It is true that 77 House Democrats objected to considering the bill as part of the government funding measure, as have a few senators. Such misguided liberal opposition misses the forest for the trees. The current regulatory system is tilted toward the status quo of fossil energy, while the fight against climate change will require rapid, far-reaching clean energy generation and transmission buildouts that can only be accomplished through expedited permitting.

Thankfully, thoughtful climate hawks in the House and Senate, including Sens. Brian Schatz (D-Hawaii), Tina Smith (D-Minn.), Martin Heinrich (D-N.M.), and Ron Wyden (D-Ore.), came out in support of the deal. President Biden, too, favored the legislation, calling it an “important step forward” to “unlock the potential” of clean energy projects.

But Republicans killed the measure last week. And a counterproposal, supported by most Senate Republicans, is heavily weighted toward traditional energy development and would undermine various other environmental rules while avoiding explicit reforms for renewables and transmission, at all. This is economically short-sighted, as the pending permitting reform would create millions of new jobscut consumer energy costs and create a powerful new sector of the American economy that can be a driver of exports, as well.

Manchin pointed to the security risks of the Republican blockage, noting that “a failed vote on something as critical as comprehensive permitting reform only serves to embolden leaders like [Russia President Vladimir] Putin who wish to see America fail,” another potentially potent line of political attack for Democrats.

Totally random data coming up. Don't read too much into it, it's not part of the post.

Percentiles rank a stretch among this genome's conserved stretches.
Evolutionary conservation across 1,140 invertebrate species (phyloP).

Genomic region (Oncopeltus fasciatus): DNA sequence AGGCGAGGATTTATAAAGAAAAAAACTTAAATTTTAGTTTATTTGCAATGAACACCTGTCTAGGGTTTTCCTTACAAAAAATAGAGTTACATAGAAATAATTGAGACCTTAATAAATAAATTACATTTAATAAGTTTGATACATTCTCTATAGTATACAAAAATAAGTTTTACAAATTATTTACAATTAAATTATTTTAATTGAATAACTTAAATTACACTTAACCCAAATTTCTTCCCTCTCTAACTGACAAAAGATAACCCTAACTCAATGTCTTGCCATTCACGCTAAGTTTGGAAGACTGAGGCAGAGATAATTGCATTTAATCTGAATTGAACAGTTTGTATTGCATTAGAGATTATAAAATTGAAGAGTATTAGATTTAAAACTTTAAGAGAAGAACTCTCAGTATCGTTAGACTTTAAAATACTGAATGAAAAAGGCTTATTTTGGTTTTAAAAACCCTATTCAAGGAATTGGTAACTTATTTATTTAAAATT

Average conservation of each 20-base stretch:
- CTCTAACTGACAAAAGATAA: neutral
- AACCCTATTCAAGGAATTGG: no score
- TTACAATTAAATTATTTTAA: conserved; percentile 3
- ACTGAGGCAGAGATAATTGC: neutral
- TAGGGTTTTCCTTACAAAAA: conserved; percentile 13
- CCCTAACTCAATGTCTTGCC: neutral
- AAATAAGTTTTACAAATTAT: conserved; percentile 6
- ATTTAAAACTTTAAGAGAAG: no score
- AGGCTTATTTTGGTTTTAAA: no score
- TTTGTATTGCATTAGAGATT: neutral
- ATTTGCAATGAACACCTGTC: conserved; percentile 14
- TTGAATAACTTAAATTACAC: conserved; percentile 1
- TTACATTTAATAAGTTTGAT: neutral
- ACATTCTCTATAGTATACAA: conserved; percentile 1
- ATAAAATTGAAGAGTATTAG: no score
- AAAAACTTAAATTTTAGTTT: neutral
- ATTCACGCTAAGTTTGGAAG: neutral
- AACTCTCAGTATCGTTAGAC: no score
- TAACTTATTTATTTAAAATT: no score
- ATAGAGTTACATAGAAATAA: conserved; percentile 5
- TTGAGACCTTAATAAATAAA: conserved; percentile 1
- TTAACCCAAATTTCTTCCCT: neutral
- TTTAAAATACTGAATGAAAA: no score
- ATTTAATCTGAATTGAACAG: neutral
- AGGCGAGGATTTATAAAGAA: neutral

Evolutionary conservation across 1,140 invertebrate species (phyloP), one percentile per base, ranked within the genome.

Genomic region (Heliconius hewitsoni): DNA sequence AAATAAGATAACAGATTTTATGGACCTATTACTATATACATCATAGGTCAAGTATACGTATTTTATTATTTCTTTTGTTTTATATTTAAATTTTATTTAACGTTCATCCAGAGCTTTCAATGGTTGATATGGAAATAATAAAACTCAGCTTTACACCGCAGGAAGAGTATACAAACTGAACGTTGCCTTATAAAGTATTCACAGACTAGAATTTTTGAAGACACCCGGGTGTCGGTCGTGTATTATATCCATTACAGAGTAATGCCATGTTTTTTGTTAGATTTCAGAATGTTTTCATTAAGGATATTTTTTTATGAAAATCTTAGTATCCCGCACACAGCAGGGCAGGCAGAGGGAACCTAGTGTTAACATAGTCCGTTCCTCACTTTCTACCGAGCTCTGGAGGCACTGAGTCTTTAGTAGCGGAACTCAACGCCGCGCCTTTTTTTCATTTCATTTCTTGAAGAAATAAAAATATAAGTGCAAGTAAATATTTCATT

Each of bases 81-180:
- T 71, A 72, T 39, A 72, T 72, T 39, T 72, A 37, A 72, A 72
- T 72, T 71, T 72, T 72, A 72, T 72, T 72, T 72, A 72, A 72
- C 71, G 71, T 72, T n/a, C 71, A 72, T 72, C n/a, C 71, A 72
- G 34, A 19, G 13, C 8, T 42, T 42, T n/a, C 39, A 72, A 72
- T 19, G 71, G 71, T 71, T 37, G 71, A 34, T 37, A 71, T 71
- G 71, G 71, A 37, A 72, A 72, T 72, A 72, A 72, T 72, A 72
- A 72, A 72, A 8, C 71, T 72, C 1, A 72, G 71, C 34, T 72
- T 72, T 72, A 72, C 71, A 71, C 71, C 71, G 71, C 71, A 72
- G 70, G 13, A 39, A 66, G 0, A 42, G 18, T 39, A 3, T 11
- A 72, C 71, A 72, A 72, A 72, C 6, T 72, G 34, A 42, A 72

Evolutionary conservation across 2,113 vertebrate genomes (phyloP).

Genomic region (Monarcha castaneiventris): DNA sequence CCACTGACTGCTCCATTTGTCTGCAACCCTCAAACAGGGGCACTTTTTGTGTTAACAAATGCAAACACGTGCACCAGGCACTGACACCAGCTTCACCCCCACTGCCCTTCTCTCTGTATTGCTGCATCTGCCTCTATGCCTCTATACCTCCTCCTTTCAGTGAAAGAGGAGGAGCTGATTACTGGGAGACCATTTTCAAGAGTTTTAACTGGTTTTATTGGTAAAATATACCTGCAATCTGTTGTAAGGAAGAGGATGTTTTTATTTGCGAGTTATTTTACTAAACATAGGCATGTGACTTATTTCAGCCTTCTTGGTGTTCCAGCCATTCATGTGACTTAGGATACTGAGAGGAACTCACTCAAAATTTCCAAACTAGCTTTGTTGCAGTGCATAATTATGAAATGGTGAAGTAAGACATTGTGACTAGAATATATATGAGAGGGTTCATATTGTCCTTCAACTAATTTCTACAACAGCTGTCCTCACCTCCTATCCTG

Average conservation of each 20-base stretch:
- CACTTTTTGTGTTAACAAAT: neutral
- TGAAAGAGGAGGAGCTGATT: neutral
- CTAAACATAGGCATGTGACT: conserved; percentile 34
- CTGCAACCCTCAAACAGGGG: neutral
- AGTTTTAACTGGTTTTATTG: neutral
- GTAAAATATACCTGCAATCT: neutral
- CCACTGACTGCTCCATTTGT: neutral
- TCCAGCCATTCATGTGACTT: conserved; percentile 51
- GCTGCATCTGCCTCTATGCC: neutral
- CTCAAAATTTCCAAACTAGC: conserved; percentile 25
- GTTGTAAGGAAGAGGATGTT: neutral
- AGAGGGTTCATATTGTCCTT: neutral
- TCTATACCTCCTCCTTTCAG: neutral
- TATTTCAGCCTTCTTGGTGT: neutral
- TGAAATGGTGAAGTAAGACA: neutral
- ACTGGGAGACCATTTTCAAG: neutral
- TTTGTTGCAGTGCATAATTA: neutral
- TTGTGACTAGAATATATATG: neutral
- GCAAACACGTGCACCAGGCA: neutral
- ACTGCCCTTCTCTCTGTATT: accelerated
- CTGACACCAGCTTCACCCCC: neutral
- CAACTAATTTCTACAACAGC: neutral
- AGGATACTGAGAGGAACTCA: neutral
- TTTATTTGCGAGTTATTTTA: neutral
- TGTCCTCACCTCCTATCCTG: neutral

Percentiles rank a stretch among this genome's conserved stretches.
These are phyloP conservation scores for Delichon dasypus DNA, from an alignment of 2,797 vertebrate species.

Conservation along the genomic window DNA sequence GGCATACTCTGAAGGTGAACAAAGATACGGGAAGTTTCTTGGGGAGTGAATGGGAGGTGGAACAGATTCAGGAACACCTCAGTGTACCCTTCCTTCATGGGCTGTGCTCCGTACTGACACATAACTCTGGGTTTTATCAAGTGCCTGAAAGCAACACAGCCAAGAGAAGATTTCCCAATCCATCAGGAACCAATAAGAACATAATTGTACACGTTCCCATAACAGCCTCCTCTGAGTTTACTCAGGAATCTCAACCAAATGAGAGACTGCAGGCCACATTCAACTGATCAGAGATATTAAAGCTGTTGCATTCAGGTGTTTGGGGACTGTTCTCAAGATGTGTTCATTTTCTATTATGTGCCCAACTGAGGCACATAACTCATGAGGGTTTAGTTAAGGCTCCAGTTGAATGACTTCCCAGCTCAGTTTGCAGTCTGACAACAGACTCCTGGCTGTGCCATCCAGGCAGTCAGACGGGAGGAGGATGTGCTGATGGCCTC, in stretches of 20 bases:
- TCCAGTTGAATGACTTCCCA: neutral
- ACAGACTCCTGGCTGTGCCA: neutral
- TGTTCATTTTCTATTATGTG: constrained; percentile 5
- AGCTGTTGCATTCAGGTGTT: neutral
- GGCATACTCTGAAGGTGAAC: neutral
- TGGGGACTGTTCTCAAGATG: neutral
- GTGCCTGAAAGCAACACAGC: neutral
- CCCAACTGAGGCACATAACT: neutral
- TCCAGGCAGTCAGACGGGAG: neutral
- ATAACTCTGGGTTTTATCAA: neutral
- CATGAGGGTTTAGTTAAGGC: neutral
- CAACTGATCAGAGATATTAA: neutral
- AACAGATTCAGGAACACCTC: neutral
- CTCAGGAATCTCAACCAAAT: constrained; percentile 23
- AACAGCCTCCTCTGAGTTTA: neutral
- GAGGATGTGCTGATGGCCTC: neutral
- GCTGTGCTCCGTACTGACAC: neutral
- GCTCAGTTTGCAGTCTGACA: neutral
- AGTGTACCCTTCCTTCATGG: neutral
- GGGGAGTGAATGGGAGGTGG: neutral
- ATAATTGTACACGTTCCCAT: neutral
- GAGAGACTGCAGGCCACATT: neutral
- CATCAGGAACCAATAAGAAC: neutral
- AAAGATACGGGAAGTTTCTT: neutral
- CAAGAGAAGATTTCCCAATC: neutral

Several respected studies find the U.S. can’t meet the economic promise or climate goals of these newly passed clean energy laws without comprehensive permitting reform. Yet, right of center economic hawks who claim to be against excessive regulations are preventing these economic benefits. This amounts to rank hypocrisy by Republicans, risking U.S. economic growth as well as climate protection solely for political reasons.

Republicans and Democrats should support pending legislation if another attempt at passage of Manchin’s permitting reform proposals occurs as part of the National Defense Authorization Act. If that proves impossible, then Democrats must make permitting reform a prominent economic, security and climate issue in November’s election. That, in turn, could lead to passage during a “lame duck” session after Election Day. Otherwise, Congress risks undermining much of the good work it has done the last two years.

Paul Bledsoe is strategic adviser with the Progressive Policy Institute (PPI) and served on the White House Climate Change Task Force under President Clinton.

Elan Sykes is an energy policy analyst at PPI and previously worked at the Climate Leadership Council.

Tags Chuck Schumer Climate change Energy Joe Manchin permitting reform Rob Portman

Copyright 2023 Nexstar Media Inc. All rights reserved. This material may not be published, broadcast, rewritten, or redistributed.

More Energy and Environment News

See All
See all Hill.TV See all Video

Most Popular

Load more


See all Video